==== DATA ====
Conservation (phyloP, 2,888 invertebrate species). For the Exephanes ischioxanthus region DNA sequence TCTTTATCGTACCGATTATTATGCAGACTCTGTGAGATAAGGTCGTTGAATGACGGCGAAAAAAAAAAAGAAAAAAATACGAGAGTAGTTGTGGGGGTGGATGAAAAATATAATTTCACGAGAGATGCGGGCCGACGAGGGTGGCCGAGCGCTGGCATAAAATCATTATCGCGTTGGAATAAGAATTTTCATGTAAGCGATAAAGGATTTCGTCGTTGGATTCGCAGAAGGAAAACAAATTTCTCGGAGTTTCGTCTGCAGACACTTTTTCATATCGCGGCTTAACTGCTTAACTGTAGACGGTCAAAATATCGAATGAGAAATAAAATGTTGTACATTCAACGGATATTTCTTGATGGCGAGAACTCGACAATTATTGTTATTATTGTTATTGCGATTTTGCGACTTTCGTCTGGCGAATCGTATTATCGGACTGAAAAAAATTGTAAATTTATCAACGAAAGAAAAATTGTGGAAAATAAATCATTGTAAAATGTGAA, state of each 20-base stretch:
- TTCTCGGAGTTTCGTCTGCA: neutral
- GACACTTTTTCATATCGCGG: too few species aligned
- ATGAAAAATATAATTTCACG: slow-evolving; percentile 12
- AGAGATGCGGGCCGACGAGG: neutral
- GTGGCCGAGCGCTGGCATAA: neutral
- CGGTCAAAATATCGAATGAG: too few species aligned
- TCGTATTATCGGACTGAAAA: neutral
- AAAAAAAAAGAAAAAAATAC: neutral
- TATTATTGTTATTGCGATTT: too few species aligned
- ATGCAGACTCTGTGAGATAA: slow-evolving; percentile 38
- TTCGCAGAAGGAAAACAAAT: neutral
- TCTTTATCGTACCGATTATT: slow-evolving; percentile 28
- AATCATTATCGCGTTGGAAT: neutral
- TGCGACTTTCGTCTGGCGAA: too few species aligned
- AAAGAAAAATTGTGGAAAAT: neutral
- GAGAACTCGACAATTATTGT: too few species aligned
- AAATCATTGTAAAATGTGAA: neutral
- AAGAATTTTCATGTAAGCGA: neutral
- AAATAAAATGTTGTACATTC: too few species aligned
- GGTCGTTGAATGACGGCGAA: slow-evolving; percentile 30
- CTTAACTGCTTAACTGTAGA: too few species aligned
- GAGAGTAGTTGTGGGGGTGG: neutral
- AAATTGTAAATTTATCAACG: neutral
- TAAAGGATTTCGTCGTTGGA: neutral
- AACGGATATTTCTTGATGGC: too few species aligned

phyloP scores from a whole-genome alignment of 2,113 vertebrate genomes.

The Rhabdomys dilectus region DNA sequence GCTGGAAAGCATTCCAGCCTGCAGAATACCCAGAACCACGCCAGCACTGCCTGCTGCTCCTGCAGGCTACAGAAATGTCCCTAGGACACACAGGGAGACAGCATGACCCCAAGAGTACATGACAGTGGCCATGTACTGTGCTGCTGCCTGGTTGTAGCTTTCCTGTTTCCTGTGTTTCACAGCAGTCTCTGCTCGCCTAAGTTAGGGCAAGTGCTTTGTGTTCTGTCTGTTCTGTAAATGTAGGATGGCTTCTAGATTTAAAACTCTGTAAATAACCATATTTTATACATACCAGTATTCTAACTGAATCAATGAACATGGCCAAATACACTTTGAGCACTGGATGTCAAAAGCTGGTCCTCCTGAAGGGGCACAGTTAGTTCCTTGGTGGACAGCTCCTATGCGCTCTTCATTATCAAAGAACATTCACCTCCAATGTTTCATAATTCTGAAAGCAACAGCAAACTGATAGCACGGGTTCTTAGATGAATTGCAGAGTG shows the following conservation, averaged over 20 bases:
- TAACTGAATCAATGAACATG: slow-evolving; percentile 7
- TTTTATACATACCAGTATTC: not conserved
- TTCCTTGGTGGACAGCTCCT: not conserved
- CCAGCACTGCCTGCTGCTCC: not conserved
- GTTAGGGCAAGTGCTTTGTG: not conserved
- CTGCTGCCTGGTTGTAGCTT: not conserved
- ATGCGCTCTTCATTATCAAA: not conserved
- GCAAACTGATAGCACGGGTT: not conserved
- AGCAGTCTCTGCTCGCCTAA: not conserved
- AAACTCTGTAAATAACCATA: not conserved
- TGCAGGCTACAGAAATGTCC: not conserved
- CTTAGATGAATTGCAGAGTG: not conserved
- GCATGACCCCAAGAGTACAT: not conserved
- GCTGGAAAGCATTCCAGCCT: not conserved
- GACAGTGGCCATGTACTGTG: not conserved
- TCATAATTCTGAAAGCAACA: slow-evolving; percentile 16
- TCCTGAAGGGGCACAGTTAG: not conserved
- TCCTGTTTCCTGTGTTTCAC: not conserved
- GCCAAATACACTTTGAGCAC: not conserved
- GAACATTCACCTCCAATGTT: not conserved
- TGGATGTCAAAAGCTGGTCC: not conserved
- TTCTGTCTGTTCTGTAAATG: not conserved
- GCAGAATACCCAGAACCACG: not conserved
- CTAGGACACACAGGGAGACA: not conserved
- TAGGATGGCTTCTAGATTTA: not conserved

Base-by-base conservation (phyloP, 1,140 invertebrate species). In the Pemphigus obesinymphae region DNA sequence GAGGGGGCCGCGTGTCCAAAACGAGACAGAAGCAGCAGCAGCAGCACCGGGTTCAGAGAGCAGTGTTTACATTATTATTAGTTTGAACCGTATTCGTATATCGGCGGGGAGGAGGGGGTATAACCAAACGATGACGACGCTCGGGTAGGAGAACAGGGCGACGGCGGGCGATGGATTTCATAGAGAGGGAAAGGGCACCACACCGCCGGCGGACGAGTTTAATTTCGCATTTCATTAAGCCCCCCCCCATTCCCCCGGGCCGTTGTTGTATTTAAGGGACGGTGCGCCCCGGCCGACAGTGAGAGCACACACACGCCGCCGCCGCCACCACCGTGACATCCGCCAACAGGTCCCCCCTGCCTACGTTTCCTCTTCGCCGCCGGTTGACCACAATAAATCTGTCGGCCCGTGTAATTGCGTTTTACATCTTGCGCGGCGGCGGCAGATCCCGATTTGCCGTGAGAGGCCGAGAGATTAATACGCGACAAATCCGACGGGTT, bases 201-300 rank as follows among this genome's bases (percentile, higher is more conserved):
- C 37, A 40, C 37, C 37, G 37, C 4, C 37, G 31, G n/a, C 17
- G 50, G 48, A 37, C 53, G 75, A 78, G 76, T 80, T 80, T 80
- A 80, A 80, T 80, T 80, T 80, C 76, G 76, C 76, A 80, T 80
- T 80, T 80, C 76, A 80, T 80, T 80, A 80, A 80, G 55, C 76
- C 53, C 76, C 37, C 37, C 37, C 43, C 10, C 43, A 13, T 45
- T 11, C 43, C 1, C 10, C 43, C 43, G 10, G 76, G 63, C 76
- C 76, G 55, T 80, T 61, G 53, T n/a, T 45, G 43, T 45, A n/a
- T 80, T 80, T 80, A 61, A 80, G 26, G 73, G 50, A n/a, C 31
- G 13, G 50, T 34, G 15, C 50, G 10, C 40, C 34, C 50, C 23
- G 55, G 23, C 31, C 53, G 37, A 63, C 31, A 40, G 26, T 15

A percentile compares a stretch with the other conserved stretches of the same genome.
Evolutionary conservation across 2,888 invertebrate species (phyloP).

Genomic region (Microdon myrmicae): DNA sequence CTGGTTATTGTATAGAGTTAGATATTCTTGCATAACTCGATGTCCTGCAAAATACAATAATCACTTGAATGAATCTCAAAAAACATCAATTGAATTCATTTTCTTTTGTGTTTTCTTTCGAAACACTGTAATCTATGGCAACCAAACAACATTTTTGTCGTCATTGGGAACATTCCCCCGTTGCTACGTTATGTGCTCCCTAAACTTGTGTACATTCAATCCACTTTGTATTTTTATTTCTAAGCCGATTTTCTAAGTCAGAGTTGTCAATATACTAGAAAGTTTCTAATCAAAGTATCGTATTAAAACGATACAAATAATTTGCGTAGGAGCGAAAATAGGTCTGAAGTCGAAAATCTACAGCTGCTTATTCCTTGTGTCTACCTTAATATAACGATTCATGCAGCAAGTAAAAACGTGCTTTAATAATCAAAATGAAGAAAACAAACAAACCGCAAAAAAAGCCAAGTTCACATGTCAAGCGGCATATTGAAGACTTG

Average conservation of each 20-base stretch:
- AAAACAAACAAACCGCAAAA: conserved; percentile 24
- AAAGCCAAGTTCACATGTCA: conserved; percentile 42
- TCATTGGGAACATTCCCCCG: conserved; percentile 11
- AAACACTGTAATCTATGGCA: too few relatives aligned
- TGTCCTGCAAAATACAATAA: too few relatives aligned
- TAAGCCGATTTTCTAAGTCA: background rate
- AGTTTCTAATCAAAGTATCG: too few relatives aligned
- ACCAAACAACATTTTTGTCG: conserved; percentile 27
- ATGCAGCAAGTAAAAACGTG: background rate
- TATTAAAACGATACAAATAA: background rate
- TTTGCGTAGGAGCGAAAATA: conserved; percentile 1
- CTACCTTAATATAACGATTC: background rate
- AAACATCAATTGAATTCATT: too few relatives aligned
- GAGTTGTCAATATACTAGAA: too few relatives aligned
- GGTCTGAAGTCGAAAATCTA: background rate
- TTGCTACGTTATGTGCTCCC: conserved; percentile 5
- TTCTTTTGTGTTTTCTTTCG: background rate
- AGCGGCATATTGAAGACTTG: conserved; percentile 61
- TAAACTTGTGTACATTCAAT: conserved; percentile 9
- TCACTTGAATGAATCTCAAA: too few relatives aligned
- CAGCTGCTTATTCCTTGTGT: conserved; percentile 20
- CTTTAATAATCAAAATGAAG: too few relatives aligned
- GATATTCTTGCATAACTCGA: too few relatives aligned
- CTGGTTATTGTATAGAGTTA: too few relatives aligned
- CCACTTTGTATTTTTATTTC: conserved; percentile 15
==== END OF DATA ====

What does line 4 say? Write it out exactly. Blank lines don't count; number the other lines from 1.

- ATGAAAAATATAATTTCACG: slow-evolving; percentile 12